The Canadiens have not played a playoff game since losing to the New York Rangers in Game 6 of the opening round in 2017. They haven’t won a playoff series since 2015.
The Montreal Canadiens were well on their way to missing the playoffs for a third straight season before the season went on pause. Their last playoff series was a six game loss to the New York Rangers when Henrik Lundqvist dialled the clock back to his younger days and shut the door on the Habs in 2017.
We took a look back at that series yesterday, to remind of us more entertaining times in the sports calendar. We can sort of get our sports fix by rewatching old Habs games and reminiscing about better times in the Habs history. Of course, looking back at a series they lost wasn’t the greatest reminder of better times.
After digging into their latest playoff series, we thought we should take a look at their last series victory. We have to look back five years to when the Habs took on the Ottawa Senators in the first round of the postseason.
The Canadiens were led offensively by Max Pacioretty that season, much like they were for most of the decade. He scored 37 goals and 67 points to lead the team but was followed closely behind by Tomas Plekanec and PK Subban who each had 60 point seasons. Plekanec was mostly playing on a second line with Alex Galchenyuk and Brendan Gallagher while Pacioretty was carrying David Desharnais and either Dale Weise (seriously, remember?) or PA Parenteau on the top line.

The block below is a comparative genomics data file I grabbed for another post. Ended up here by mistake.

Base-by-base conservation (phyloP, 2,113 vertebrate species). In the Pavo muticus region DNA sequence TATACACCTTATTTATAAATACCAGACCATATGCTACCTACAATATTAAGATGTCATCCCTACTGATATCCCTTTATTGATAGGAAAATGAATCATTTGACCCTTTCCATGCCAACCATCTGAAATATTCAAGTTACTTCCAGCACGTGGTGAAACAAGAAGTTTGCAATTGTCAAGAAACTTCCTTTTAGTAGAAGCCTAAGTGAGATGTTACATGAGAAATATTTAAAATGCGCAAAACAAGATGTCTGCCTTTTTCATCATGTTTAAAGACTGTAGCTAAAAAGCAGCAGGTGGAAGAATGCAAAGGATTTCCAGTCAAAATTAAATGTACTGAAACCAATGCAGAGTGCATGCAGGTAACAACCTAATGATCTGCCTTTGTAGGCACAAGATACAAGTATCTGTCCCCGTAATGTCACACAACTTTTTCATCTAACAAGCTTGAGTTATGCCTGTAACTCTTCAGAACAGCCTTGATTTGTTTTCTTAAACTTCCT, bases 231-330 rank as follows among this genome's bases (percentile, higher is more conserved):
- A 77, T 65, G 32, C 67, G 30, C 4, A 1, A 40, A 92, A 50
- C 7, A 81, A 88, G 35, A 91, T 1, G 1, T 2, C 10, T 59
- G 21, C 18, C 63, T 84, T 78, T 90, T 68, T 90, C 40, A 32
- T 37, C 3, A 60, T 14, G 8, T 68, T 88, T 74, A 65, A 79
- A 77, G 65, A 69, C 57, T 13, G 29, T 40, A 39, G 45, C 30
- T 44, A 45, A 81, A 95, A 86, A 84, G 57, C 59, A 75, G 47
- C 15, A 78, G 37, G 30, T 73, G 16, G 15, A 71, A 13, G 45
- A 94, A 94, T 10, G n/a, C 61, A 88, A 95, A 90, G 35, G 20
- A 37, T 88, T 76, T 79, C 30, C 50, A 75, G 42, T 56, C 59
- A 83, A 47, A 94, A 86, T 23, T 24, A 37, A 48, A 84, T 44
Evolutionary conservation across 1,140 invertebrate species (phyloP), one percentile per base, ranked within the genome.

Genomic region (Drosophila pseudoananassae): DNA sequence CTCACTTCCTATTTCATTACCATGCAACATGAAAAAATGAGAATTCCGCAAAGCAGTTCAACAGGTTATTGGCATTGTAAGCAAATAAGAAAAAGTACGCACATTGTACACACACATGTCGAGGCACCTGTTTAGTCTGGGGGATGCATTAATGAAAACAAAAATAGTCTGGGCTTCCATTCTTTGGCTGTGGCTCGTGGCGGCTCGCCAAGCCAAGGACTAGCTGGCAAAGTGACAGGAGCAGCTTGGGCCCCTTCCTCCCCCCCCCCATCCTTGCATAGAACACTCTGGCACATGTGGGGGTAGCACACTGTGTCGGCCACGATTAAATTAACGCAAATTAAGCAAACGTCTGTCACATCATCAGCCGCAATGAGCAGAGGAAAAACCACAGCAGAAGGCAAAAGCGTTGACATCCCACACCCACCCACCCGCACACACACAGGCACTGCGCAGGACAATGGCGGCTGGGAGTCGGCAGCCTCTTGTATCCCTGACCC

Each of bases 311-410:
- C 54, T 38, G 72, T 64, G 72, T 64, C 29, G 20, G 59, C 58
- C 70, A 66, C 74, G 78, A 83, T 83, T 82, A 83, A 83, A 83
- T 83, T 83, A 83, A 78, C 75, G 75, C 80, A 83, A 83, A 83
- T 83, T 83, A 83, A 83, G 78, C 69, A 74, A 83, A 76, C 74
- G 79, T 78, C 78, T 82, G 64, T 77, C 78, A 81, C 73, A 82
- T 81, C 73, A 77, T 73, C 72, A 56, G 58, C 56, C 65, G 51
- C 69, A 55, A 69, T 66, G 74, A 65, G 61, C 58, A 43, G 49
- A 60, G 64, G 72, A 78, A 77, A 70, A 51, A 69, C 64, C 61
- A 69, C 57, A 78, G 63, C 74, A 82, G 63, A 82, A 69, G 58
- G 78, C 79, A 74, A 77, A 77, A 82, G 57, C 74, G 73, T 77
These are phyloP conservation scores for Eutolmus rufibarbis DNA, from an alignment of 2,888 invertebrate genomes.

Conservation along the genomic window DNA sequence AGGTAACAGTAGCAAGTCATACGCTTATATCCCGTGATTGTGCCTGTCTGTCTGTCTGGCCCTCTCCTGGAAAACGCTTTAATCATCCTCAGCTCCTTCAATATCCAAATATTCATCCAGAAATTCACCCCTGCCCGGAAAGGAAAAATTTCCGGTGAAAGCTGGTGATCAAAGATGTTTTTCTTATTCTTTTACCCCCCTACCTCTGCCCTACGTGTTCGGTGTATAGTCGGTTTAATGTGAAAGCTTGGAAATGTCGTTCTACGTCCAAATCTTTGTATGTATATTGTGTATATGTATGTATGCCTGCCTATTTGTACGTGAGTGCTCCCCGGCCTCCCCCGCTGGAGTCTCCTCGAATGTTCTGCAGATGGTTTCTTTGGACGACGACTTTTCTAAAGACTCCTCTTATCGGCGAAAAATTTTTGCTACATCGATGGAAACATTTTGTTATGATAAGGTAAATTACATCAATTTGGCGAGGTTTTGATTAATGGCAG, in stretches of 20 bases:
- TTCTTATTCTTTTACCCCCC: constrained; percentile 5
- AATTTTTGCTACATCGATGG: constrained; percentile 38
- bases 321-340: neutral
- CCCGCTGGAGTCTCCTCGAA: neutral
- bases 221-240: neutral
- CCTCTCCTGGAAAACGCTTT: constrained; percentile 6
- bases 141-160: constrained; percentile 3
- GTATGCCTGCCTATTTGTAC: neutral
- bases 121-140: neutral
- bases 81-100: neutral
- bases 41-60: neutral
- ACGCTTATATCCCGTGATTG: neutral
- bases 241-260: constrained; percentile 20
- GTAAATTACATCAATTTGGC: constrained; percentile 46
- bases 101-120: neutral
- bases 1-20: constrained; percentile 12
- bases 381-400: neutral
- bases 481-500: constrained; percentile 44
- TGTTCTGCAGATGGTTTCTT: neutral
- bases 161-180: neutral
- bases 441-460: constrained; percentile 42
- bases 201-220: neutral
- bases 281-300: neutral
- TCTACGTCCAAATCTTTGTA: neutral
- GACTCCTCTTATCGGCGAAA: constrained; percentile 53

The Habs top pairing of Andrei Markov and Subban chewed up a lot of minutes and was a terrific two-way pairing with Markov putting up 50 points at the age of 35 and Subban reaching 60 for the first time in his career.
The Canadiens finished with 110 points in the standings, just beating out the Tampa Bay Lightning for first in the Atlantic Division. The Habs were actually just three points back of the New York Rangers for the President’s Trophy.
Most of the team’s success could be attributed to Carey Price. He was at the height of his powers in 2015, and though the awards were not handed out until the end of the playoffs, Price would win the Hart Trophy, Vezina Trophy, Ted Lindsay Award and William Jennings Trophy. Basically, he won every regular season award he was eligible to win.
The Senators, were having a dreadful season in 2014-15 until they turned the net over to Andrew Hammond, who affectionately became known as “The Hamburglar.” He was exceptional down the stretch to help the Sens squeeze into the postseason by posting 99 points and just knocking off the Boston Bruins for the final playoff spot.
Hammond played 24 regular season games and went an incredible 20-1-2 in those games. He had a sparkling 1.79 goals against average and a .941 save percentage in that time after coming out of nowhere for Ottawa.
The Sens actually had a decent attack with some young talent that they looked to build around. Erik Karlsson, Kyle Turris, Mika Zibanejad, Mike Hoffman, Mark Stone were all 25 or younger and had 46 or more points. The Senators of course have traded them all since then.
The Senators were a big underdog on paper, but with The Hamburglar in net, an upset certainly seemed possible.